Scandinavia and Eternal Vedic Culture
Scandinavia is a region in northern Europe. The Scandinavian Peninsula is the largest peninsula in Europe and it extends from above the Arctic Circle to the North and Baltic Seas. Scandinavia is a historical and geographical region covering much of Northern Europe.
In the past, Scandinavia has been defined as the three kingdoms that historically shared the Scandinavian Peninsula. Today, most define Scandinavia as a region which includes:
Finland and Iceland are generally included.
Greenland, however, is rarely included.
The Old Norse goddess name Skaði, along with Sca(n)dinavia and Skáney, may be related to Gothic skadus, Old English sceadu, Old Saxon scado, and Old High German scato (meaning “shadow”). Scholar John McKinnell comments that this etymology suggests that the goddess Skaði may have once been a personification of the geographical region of Scandinavia or associated with the underworld.
स्कन्द नाभि / नावी / Navy
Land of Chiefs of Naval staff of स्कन्द ?
Kartikeya (कार्तिकेय) was son of Shiva and the brother of Ganesha. He is also known as Skanda. Skanda is believed to give name to Scandinavia. Mahabharata Shalya Parva section 45 describes about all the gods and combatants who came to the ceremony for investing Kartikeya with the status of generalissimo. This list includes not only Jat god but also number of combatants of various Jat clans.  This has been illustrated in following shlokas in the online edition of Mahabharata in Sanskrit alongwith Devanagari as under:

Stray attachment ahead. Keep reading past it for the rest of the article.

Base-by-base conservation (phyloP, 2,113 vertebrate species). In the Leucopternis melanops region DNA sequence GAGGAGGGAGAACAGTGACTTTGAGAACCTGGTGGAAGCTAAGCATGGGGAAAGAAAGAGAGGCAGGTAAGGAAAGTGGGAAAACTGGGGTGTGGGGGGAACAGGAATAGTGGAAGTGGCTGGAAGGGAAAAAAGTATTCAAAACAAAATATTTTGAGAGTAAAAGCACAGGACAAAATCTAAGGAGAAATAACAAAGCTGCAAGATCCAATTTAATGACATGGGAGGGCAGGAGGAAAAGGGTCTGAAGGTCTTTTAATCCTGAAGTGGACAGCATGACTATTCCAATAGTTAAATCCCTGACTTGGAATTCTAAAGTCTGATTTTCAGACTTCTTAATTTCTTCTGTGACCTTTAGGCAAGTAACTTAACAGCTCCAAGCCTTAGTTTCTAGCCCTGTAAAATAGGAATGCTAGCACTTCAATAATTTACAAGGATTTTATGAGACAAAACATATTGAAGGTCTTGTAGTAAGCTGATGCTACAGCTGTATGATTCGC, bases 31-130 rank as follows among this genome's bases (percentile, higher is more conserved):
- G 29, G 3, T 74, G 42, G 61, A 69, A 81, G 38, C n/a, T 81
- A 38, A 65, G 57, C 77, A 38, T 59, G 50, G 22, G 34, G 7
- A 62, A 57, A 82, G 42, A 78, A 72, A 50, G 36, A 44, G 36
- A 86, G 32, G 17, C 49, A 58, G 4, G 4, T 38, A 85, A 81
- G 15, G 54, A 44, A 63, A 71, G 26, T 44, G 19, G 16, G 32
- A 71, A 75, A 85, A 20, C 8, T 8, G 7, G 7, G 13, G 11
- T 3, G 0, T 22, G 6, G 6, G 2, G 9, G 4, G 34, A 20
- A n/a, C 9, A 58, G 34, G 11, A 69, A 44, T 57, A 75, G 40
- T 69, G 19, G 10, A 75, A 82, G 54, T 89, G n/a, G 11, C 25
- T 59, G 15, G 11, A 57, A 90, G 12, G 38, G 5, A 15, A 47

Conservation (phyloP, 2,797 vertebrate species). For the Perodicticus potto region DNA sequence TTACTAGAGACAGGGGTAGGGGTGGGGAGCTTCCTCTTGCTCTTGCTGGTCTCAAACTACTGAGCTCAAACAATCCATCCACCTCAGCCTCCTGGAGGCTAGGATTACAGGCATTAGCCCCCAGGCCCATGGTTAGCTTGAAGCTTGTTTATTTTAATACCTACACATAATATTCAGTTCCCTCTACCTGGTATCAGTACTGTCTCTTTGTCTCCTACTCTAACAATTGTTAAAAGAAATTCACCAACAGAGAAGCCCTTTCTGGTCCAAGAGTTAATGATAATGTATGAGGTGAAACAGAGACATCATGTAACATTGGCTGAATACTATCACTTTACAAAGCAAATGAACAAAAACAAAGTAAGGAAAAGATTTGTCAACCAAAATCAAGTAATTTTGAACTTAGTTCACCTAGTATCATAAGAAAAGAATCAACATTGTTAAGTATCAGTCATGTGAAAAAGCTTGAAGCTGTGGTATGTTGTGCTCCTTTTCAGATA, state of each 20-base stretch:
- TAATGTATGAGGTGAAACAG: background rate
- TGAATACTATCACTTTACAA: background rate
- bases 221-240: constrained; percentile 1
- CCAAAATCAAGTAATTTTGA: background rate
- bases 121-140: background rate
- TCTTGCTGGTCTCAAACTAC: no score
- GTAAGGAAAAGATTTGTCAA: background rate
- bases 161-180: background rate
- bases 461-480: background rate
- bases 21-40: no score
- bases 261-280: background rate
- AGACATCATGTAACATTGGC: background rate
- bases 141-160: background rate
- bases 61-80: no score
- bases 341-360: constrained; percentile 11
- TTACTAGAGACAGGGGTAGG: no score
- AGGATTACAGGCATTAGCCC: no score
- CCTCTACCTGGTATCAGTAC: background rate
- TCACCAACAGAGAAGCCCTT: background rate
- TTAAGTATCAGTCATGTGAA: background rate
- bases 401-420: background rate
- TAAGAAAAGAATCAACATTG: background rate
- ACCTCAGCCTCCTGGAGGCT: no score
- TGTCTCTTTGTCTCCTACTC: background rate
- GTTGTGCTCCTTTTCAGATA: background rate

अक्षसंतर्जनॊ राजन कुनदीकस तमॊ ऽभरकृत akṣasaṃtarjano rājan kunadīkas tamo ‘bhrakṛt 
एकाक्षॊ द्वादशाक्षश च तदैवैक जटः परभुः ekākṣo dvādaśākṣaś ca tathaivaika jaṭaḥ prabhuḥ 
Translation- O Rajan! Akshaḥ, santarjana, kundīka, tamonnakrata, ekāksha, dwādashāksha and a ‘Jat’ the chief lord offered to Swami Kartikeya.
Language is one such corner piece. For the purpose of this article we will define Scandinavian to include north Germanic languages such as Old Norse, Norwegian, Swedish and Danish. If we review the closest bonds that any community has, it is the family unit, and linguistically we see the connection between Scandinavian (SC) and Sanskrit (SK) fit very neatly. Father is Fadir (SC), Pitar (SK); Mother is Mor (SC), Matar (SK); Son is Son (SC), Sunus (SK); Daughter is Dotter (SC), Duhitr (SK); Brother is Bror (SC), Bratarau (SK); Sister is Syster (SC), Sodarya (SK).
One of the most popular goddesses in ancient Scandinavia was Freya. She was a Vanir, a divinity of nature, a goddess of love, fertility and fortune. The cow was her symbol and one could please her by offering flowers, planting trees, or feeding the cows. The day of the week Friday (Freya’s day) is named after her. Linguists acknowledge that Freya is related to the Sanskrit Priya meaning ‘beloved’, an apt name for the goddess of love.
The alphabet of the old Germanic and Scandinavian peoples is known as the Elder Futhark and is written using the Rune script. It is composed of 24 letters, grouped into 3 sets of 8 letters each, known as the Aettir. Like the bija (seed) letters of Sanskrit, the Runes are used in combination for divination and magic. The first Aett is Freya’s and relates to the creation of the world.